This went down rather better with the European delegates than Fifa’s previous pronouncement, even if ‘disapproving’ and ‘condemning’ are far from the same thing and Infantino held back from proposing actual sanctions against those who did ‘elect to go their own way’. Yet Uefa president Aleksandr Čeferin could thank the Fifa president in these terms: “You showed that you care about the values of football. And if we stand together, we are unbeatable.” To the outside world, this suggested that Fifa and Uefa would at least be united in a common goal: the defeat of the rebels’ plans.
Except that all of this was a façade which fooled absolutely nobody within Uefa, as everyone within Uefa believed that Fifa had played a different hand in this game from the beginning, a hand it couldn’t show to the world – not yet. There were multiple clues that, far from being an adversary of the European Super League, Fifa had been party to its tractactions and had at least cast a benevolent eye on a plot it knew everything about. La Liga chairman Javier Tebas put it even more bluntly on 11 May at a sports conference in Madrid: “Infantino is pushing behind the [European] Super League and I told him so, in person.”
How could he be so sure?
The African Model
To start with, let’s change continents. From Europe to Africa.
One of the major criticisms levelled at the European Super League was its abandonment of the pyramid system. With promotion and relegation no longer applied as reward or punishment for performance, football would lose the very foundation on which it had built its competitive worthiness for a century and a half. The way clubs could circulate from one division to the next according to their merit had been the lifeblood of competition. To apply the tourniquet would kill the whole organism.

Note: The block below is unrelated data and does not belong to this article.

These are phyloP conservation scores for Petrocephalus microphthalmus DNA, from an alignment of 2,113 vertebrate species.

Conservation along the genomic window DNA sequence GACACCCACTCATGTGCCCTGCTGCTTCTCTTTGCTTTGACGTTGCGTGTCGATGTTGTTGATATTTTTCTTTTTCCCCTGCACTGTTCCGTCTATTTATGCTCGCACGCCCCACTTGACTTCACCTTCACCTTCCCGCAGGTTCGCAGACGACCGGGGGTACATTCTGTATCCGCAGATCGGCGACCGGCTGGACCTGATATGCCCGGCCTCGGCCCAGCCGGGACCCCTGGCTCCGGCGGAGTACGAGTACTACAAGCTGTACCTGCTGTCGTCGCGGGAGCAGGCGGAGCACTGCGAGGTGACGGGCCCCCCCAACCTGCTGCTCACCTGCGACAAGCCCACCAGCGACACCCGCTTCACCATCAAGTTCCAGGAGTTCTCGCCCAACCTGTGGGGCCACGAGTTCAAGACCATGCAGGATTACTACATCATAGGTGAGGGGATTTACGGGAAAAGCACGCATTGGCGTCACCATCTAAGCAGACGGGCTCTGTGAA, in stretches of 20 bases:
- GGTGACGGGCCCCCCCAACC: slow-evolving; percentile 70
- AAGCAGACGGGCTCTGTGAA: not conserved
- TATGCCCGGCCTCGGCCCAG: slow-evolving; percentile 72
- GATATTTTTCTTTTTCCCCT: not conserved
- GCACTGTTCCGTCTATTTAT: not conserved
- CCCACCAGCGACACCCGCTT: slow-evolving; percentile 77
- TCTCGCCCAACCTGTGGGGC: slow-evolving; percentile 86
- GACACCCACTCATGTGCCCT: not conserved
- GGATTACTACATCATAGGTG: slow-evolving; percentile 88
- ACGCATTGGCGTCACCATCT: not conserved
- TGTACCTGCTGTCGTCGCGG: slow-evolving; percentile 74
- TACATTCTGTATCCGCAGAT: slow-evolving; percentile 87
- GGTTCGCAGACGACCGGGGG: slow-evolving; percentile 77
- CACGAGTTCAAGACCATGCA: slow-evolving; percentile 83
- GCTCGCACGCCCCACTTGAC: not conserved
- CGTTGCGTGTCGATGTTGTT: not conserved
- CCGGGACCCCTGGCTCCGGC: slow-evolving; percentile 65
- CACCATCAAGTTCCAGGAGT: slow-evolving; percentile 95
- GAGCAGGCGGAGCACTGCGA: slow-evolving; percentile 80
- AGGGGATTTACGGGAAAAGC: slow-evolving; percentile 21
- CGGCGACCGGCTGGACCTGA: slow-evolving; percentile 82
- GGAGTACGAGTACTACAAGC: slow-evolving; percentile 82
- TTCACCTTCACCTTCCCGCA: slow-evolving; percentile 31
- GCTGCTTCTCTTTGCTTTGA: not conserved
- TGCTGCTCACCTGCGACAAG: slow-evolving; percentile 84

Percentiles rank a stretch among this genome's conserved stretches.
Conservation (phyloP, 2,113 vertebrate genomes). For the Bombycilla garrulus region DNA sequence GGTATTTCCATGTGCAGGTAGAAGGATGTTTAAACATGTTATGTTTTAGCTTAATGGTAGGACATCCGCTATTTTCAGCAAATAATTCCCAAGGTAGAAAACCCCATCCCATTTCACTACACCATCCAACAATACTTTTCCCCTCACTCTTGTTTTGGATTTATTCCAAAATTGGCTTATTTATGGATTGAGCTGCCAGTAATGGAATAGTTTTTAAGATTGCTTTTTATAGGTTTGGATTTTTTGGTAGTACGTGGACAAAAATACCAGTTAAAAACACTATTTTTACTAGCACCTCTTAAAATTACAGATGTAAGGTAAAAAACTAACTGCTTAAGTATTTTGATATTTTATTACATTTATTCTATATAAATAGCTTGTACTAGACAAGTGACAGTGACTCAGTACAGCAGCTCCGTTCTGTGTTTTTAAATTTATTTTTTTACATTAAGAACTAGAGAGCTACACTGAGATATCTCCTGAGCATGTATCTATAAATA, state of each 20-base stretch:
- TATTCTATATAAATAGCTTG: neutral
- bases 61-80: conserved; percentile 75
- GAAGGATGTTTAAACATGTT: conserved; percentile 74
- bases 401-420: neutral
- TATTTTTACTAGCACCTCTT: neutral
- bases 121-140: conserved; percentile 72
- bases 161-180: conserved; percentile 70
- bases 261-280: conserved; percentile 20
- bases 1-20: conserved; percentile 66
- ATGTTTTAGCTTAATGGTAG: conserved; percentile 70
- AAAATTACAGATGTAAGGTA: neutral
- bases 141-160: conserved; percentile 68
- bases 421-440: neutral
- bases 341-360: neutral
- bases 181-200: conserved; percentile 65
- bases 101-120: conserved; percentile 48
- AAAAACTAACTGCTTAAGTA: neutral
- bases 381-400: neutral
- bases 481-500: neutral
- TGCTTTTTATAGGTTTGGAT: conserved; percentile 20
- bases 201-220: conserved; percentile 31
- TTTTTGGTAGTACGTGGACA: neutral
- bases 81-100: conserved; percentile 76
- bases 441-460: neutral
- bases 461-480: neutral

In this context, Infantino’s mention of a ‘closed shop’ in his address to the Uefa Congress appeared to show that the president of Fifa shared this belief in the sacrosanct nature of the pyramid system. The problem was that what he had repeatedly said elsewhere demonstrated that this was not the case. The idea of a ‘Super League’ gathering clubs which wouldn’t have to fear demotion – ever – did not bother him. On the contrary, this was exactly the idea that he’d been advocating and actively promoting for a while – for the ‘good’ of African, not European football. To wit, this is what he’d said in December 2019 while on a visit to Lumumbashi in the Democratic Republic of Congo:
“We have to take the 20 best African clubs and put them in an Africa league. Such a league could make at least US$200 million in revenue, which would put it among the top ten in the world.”
He had reprised the theme two months later, at a meeting with the International Sports Press Association (AIPS) in Budapest:
“I want to create a real pan-African league that would feature 20-24 clubs with a maximum of maybe two clubs per country that would still play in their national leagues but that would play during the year so we can really crown the club champions of Africa.”
The use of ‘I’ will have grated with many Africans, who would have thought that it was perhaps up to them, at least up to their Confederation to decide what was best for their football. Thankfully for Infantino, he now had this Confederation, CAF, at his heel since installing his ‘great friend’, South African billionaire Patrice Motsepe, as its, or should it be ‘his’ president in March, following an electoral campaign of which Fifa controlled every aspect, which Josimar analysed in detail. The creation of an African Super League remains very much on Fifa’s agenda, as was confirmed by a rather indiscreet tweet posted – on the very day of Motespe’s election in Rabat – by Barbara Gonzalez, the CEO of Simba SC, the up-and-coming Tanzanian club which belongs to another billionaire, Mohammed Dewji.
“It was great catching up with @FIFA.com President, Gianni Infantino on the sidelines of the #CAFElections2021. The rollout of the African Super League with 20 permanent member clubs is underway. We look forward to having @SimbaSCTanzania participate soon.”